Container drayage is a critical link in the supply chain that involves moving shipping containers over short distances, typically from a port or rail yard to a nearby warehouse or storage lot. Drayage operations require a great deal of coordination, but adhering to a few best practices can help ensure freight gets delivered to customers quickly and efficiently
Drayage operators use heavy-duty trucks called drayage trucks or container chassis that are designed to carry and transport large containers. The drivers of these trucks are specialized operators who ferry cargo back and forth between the different locations on the drayage route.
As the nation’s ports become more crowded, operators must ensure container chassis trucks and drivers are actually available. Additionally, in many port environments, drayage trucks must comply with increasingly stringent emissions regulations.
Efficient scheduling of pickups and deliveries is essential to avoid drayage delays and congestion. By optimizing routes and taking into account port fees and terminal operating hours, providers can minimize travel times and cut costs.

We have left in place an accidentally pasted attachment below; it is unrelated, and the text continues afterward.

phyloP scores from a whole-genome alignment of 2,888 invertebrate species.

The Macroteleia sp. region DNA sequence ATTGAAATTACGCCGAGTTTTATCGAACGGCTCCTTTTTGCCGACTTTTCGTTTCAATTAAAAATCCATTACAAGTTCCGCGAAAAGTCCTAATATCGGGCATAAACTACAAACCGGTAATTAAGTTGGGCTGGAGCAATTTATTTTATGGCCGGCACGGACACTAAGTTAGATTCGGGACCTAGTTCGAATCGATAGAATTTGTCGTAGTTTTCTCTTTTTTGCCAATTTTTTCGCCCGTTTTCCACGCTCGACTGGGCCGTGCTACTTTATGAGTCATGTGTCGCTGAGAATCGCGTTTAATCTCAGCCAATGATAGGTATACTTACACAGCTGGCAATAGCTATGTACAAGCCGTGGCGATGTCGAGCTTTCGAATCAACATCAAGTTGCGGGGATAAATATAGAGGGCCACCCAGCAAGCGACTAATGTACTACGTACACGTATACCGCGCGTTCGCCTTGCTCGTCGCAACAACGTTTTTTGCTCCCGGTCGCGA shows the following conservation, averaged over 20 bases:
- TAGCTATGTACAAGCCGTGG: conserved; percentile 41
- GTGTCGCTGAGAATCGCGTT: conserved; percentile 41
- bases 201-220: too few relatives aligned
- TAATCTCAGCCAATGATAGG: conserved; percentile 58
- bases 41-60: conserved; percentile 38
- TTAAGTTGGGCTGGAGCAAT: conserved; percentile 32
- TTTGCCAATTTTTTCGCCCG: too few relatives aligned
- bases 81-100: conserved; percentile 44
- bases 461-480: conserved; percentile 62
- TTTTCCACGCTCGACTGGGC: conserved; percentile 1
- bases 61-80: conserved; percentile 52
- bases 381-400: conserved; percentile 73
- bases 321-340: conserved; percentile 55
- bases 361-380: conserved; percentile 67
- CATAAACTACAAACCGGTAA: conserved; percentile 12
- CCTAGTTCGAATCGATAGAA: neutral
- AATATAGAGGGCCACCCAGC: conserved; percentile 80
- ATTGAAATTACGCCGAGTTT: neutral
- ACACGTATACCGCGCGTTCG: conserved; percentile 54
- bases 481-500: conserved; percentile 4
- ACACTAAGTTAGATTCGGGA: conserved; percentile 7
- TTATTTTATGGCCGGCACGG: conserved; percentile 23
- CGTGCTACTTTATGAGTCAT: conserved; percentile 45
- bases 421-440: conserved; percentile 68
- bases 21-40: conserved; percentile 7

Freight-tracking systems that report container movements in real-time can be powerful tools in a drayage environment, slashing idle times and allowing providers to respond quickly to changing conditions.
Inclement weather and labor strife are among the potential disruptors to drayage deliveries. Identifying temporary storage facilities is one way to ensure cargo doesn’t get stranded on the docks or rail yard in the event of a disruption.
At ITG, we understand that it’s important to get products off container ships and into the ports and distribution centers as quickly as possible. Drayage processes can be complex, but our team has the experience and the network to move your freight efficiently from ship to railyard to warehouse – and back again.
Contact ITG today to learn how we can help streamline operations and prepare for contingencies in multifaceted drayage environments.